Chemical Pump Frequently Asked Questions

A Brief History of the Chemical Industry

Before we start on Chemical Pumps, let's tell you a bit about the history of the chemical industry! This industry has been around for thousands of years, with the industrial revolution leading to a rise in the chemical industry. The year 1740 saw the first sulfuric acid plants being built in Great Britain, with further buildings emerging in France, Russia and Germany over the following 70 years. Moving forward to the 19th Century, the production of synthetic dyes from coal tar became possible, leading to developments in organic chemistry.

However, after World War II, there was a change in industry production, shifting from organic chemicals to petrochemicals, which are from oil or natural gas. Over time, man-made fibres and synthetic fertilisers were introduced and advancements were made in the plastics industry, leading to further progress in the production of organic chemicals from oil and gas, with companies such as BP and Shell producing chemicals from petroleum. Now, there are chemical companies all around the world and the industry is worth billions.

Chemical Pump Frequently Asked Questions

What pump type is best used for pumping Chemicals?

Tapflo would usually recommend a seal less Magnetic Drive Pump or a Solid Block Diaphragm Pump for chemicals.

What is the most important thing to consider when specifying a chemical pump?

Safety of the end user is paramount when selecting a pump for chemicals. If a leak should occur any hazardous chemicals could seriously harm the end user.

What measures can be taken to ensure the end user is safe and the pump doesn’t leak?

Here at Tapflo we have a number of products that we can offer to ensure the product is contained. All of our Plastic Diaphragm Pumps are manufactured from solid block HDPE or PTFE rather than the industry standard and our diaphragms are bonded from 5 pieces of premium material and have a no-nut clean face!Solid Block Plastic Diaphragm Pump

Our Mag Drive Centrifugal Pumps are seal less meaning safe handling of hazardous fluids! If that’s not enough we can also supply barrier protection on all of our Diaphragm Pump range. This means the pump will have an additional set of diaphragms, in the case of a leak the fluid will stay contained in the pump rather than escaping via the air exhaust.

What’s the difference between solid block and moulded?

Great question! Moulding side housing is generally the industry standard within the diaphragm pump sector. This means that the plastic is melted down and poured into a moulding, this can cause stress to the plastic and can destroy some of its original compounds. All of Tapflo's Plastic Diaphragm Pumps are machined from either solid block HDPE or PTFE meaning the original compounds are still intact resulting in a much higher resistance to harsh substances like chemicals.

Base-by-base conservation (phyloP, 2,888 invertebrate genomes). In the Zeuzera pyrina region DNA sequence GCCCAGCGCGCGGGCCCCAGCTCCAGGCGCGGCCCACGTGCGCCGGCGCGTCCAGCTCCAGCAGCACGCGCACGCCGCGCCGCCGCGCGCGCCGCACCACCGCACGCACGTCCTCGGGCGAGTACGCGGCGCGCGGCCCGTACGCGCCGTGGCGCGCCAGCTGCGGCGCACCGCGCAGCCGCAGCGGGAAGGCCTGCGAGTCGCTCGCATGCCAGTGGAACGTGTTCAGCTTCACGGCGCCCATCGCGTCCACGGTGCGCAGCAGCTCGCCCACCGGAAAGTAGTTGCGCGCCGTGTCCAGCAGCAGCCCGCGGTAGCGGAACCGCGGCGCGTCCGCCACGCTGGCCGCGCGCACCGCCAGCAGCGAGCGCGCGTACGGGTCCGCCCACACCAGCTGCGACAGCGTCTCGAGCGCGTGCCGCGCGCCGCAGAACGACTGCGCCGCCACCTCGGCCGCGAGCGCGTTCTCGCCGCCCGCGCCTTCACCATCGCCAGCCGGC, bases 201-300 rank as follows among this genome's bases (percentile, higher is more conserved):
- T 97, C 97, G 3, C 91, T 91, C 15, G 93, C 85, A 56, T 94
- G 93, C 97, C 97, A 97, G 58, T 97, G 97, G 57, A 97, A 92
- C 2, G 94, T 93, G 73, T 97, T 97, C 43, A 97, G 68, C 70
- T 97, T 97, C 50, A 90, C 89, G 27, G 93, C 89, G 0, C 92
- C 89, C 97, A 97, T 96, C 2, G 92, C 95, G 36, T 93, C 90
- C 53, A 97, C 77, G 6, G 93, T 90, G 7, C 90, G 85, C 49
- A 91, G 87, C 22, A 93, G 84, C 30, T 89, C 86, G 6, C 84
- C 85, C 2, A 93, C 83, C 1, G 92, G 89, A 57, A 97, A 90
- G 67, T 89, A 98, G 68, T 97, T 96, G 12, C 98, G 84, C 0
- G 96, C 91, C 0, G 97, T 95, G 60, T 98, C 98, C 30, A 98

Chemical Pump Case Study

Tapflo were recently approached by a large chemical manufacturer in the UK and asked to put forward a solution to pump hydrogen peroxide from large IBC’s into smaller containers. The pump they already had was oversized and causing the fluid to froth. The batcher they were using was also batching infrequent amounts and was unreliable.

Application Details:

Fluid: 6% Hydrogen Peroxide

Viscosity: 10cps

Flow Rate: 20-25lpm

Temperature: Ambient

Solids: None

Pipe Work: 1”

Length of discharge: 10m

Suction Condition: 1.2M vertical 3M across

Pumping solution offered:

Pump Type: TK50 PTT Diaphragm Pump with built in Pulsation Dampener

Materials: HDPE and PTFE

Accessories: Tapflo Pneumatic Batch Controller

Connection Size: ½” (1/2” bsp to 1” Tri-clamp adapter supplied at customer’s request)

The pump and batcher were hand delivered within one week of receiving the quotation and was commissioned and installed by one of our team. The pulsation has been significantly reduced meaning the product no longer froths and the batcher is pumping.

If you require a similar pump or any assistance on fluid handling within your factory then please get in touch on 02380 252 325 or email us at [email protected]

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